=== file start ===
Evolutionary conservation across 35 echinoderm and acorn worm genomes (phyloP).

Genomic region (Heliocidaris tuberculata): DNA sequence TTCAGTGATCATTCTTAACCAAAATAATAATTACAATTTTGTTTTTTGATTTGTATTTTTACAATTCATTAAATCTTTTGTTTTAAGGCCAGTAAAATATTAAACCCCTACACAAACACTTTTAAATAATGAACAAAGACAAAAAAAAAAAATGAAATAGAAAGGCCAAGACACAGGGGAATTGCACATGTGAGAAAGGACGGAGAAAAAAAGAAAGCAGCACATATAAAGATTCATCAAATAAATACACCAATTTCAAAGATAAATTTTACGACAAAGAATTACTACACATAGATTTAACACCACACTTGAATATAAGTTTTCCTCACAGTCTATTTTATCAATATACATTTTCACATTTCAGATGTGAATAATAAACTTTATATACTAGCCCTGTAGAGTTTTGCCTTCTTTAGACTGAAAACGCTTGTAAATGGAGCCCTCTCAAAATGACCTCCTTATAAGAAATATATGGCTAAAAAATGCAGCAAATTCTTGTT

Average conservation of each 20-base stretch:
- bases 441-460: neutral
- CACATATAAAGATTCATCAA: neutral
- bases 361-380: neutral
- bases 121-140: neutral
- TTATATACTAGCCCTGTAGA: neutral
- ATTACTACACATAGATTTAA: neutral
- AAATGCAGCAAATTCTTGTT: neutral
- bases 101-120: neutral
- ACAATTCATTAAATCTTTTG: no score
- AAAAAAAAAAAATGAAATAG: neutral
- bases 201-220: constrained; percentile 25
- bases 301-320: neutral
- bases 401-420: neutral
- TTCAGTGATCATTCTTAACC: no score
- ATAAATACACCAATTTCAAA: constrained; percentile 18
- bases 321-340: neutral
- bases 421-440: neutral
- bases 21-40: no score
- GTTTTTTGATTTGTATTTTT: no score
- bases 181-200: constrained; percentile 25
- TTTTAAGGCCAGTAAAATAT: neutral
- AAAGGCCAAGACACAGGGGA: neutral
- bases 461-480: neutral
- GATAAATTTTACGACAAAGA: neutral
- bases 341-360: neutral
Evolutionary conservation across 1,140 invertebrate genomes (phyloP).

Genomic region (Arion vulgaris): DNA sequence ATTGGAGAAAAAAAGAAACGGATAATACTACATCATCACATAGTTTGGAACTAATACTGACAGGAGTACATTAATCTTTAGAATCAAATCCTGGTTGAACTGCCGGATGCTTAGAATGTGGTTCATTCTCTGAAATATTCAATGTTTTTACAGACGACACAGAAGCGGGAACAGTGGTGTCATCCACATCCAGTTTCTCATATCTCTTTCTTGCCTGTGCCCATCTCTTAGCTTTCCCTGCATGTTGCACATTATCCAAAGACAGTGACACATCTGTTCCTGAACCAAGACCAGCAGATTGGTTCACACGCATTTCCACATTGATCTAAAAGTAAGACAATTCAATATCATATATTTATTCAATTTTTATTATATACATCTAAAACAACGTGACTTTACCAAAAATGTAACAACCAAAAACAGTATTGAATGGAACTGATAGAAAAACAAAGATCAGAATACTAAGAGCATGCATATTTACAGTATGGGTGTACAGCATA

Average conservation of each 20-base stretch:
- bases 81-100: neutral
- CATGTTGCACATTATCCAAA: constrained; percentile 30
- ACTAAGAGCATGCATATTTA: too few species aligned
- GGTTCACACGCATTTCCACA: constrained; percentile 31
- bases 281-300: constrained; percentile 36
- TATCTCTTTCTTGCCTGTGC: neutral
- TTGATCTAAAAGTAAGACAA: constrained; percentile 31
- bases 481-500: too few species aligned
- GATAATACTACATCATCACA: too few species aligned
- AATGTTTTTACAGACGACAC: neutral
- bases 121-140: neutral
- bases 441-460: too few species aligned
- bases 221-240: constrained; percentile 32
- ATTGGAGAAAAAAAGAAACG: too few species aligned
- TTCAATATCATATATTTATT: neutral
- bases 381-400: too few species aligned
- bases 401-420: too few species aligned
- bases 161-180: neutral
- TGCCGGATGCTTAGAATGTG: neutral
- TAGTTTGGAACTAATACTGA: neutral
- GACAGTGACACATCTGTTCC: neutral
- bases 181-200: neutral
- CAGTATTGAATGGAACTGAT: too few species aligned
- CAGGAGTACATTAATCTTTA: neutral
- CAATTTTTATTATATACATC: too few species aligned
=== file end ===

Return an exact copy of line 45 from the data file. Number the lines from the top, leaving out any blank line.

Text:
- ATTGGAGAAAAAAAGAAACG: too few species aligned